Having a stroke, one of the world’s leading causes of death and disability, can be debilitating even with access to the best health-care systems.
It’s even more devastating in poor, remote areas of the developing world, but with the clever use of basic and ubiquitous technologies like cell phones, a Peruvian researcher says, it doesn’t need to be.
J. Jaime Miranda, a Peruvian physician and public health researcher who specializes in chronic and non-communicable diseases, recognized the desperate need for stroke rehabilitation services in rural regions of his country. Miranda’s team at Cayetano Heredia University in Lima, Peru, published a case study earlier this month to highlight the need for more practical delivery of stroke-related health services.
Rather than attempt to bring costly healthcare facilities and professionals to these communities, the researchers propose providing local health-care workers and family caregivers with the necessary knowledge, training, and tools to provide at least a basic but appropriate level of care.
They say the most realistic way to do this is to utilize technology that already exists, such as mobile phones.
“Usage has also been rising dramatically and reached high levels in many [low- and middle-income countries],” the report notes. “Only in the last 10 years, cell phone subscriptions (per 100 people) have increased from 20 to 110 in Peru and nearly to 180 in African countries.”
If used properly, Miranda argued that it is possible to use even simple mobile devices to provide relatives and other caregivers with evidence-based treatments.
He said many post-stroke rehabilitation techniques recommended by rehabilitation specialists – such as early mobilization and continued conditioning of disused muscles, which can prevent muscle deterioration, risk of fractures, recurrent stroke and even premature death – could be taught in video and picture formats.
“Things such as how to move a patient, how to maintain the flexibility of their arms and legs, those things can be taught in a visual manner,” Miranda said. “How to provide information about the strength and duration of certain exercises. We use that now, when we go to the gym and there’s a training program, there are even apps for that. … The technology is already there to be used.”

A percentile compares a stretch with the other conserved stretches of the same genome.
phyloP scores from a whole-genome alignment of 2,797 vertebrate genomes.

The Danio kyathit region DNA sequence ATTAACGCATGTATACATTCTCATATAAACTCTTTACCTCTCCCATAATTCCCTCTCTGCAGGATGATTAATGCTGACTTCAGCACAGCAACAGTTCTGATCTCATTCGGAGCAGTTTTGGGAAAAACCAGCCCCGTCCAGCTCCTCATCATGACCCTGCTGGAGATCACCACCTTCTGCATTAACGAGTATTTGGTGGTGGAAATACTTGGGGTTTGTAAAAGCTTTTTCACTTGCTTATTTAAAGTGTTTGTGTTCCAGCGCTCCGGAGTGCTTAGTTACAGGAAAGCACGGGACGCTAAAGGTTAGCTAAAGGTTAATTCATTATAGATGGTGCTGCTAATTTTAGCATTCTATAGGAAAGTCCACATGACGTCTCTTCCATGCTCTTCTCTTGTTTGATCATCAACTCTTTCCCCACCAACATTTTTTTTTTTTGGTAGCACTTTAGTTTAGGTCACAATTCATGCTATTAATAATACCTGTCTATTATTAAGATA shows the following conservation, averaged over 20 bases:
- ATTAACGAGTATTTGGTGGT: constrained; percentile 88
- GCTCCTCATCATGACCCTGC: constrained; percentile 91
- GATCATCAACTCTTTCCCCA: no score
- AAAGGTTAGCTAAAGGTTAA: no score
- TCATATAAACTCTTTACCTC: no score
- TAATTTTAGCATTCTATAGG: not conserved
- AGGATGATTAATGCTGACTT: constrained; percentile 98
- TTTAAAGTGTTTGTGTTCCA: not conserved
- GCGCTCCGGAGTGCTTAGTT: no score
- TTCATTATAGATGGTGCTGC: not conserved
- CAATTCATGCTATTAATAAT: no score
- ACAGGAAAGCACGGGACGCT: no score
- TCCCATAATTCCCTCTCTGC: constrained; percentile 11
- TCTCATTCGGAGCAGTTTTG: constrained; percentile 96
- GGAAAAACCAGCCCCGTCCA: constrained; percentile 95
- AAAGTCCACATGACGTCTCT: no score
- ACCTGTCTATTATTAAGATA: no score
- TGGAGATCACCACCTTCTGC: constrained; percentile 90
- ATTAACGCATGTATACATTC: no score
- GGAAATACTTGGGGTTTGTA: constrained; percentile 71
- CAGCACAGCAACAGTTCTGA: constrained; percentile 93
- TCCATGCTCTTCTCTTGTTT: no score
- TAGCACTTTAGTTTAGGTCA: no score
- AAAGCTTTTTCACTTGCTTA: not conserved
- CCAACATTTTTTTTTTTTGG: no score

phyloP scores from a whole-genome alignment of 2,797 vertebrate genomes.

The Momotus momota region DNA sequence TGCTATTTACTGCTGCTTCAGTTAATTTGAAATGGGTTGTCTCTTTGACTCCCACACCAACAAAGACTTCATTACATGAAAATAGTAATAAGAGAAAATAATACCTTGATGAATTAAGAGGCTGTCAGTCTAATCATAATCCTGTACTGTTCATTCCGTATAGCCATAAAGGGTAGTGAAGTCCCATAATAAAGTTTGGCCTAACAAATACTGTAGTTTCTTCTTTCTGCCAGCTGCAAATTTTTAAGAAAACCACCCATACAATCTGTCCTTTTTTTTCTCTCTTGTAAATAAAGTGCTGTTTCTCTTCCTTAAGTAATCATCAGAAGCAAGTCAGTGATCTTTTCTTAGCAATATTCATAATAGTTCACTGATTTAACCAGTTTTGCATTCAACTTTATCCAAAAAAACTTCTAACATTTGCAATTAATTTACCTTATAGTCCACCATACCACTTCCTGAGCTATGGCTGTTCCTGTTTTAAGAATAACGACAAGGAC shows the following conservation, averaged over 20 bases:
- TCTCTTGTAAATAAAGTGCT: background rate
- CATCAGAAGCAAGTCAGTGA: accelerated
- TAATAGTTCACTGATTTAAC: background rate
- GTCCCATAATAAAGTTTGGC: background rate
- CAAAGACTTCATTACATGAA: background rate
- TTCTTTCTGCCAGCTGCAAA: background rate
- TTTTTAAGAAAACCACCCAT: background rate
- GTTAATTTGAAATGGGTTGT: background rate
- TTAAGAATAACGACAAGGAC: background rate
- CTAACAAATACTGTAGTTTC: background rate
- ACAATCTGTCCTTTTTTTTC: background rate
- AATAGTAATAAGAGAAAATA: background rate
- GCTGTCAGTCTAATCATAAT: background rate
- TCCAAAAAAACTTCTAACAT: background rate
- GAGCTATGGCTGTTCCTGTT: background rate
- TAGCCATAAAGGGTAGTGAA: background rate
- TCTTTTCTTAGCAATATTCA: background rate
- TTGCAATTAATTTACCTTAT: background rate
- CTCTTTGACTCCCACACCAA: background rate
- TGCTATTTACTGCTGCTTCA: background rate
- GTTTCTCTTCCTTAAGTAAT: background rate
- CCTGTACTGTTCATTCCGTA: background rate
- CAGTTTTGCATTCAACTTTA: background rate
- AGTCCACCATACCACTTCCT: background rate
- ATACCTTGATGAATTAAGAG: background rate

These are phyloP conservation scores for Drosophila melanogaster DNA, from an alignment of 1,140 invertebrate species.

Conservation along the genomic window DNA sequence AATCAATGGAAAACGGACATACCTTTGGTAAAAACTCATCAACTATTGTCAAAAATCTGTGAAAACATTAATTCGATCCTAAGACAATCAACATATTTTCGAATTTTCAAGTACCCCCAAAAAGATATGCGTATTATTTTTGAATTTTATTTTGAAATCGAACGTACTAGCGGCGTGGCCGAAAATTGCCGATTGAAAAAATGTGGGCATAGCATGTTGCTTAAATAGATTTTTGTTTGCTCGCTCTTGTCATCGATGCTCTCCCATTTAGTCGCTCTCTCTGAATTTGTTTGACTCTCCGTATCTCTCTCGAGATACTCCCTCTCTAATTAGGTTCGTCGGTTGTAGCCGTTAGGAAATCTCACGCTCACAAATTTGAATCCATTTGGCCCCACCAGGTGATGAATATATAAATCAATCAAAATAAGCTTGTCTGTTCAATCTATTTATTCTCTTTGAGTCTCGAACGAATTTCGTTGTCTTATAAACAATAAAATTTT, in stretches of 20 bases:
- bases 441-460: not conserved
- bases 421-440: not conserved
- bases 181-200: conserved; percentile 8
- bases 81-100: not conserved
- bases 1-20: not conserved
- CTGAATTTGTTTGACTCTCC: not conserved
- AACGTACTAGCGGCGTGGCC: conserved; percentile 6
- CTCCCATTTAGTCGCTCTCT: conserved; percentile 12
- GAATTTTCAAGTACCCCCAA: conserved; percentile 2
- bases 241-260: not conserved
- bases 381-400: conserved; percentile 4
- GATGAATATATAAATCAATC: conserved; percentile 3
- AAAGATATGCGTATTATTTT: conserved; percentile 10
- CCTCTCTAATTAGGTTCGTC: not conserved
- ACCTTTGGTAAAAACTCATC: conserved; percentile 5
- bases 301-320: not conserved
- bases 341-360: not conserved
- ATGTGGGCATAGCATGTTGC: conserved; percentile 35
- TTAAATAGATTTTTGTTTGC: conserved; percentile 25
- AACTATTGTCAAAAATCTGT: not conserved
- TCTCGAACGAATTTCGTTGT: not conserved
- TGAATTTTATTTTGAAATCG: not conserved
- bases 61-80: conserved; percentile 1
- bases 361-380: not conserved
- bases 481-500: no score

In rural Peru, the need for such services is significant. Four thousand meters above sea level and locked in by mountains, locals have little to nonexistent access to professional health care, much less specialized services for people who have suffered a stroke.
“How are you going to mobilize someone who’s had a stroke, who cannot eat properly, swallow properly, talk, not even walk, in those circumstances?” said Miranda. “And then you have the geographical limitations of the jungle, the Amazon. Six hours by boat to get to a helper – not even a clinic, a helper – who will not be trained, to tell you something minimal and basic.”
Compounding the problem in Peru is the enormous burden on family members who often adopt the role of the patient’s caretakers.
“I don’t know if it’s the Latin way of doing things, but most collaterals are absorbed by the family,” he said. “People having to rearrange their houses to look after a relative with a stroke, people having to stop working, fights and [other]problems.”
This struggle is echoed by people seeking post-stroke care across the developing world. According to the study, stroke affects 62 million people annually — 87 percent live in low-and middle-income countries — yet rehabilitation services are either inadequate or unavailable in the majority of the world. Part of the problem in developing countries is that health systems are not focused on chronic conditions but on providing care for acute and infectious diseases.
Although stroke mortality rates have recently decreased due to improved medical treatments, the number of individuals living with the residual effects of stroke is rising. According to the study, around 40 percent of stroke survivors experience moderate-to-severe disabilities, and the condition is becoming an increasing contributor to productivity loss, poverty, and premature death.
Miranda is optimistic that cell phones can help with the delivery of health services, but says it’s complicated dealing with a chronic condition in regions with low understanding and acceptance of western medicine.
Those with the most simplistic devices can’t receive video or pictures, he said, and some will need the information provided in simple and direct language – something easier to be said than done.
Perhaps the most significant challenge is that stroke impacts so many aspects of a person’s physical and mental well-being, and has a wealth of associated health conditions and consequences. For this reason, the study said health-care delivery would also need to be context-specific and culturally acceptable, and be tailored to an individual’s risk profile and stage of recovery.
Miranda says these barriers can only be overcome with collaboration between app developers, stroke patients, health-care providers, public health personnel and researchers to produce interventions that are both sustainable and effective.
“We tend to think that everything’s going to be perfect through a magic bullet. Vaccines are a perfect example; they work so perfectly and so well. But when we have complex problems, we lag behind,” Miranda said. “But by connecting the dots and bringing these tools together, we have an opportunity to advance healthcare delivery.”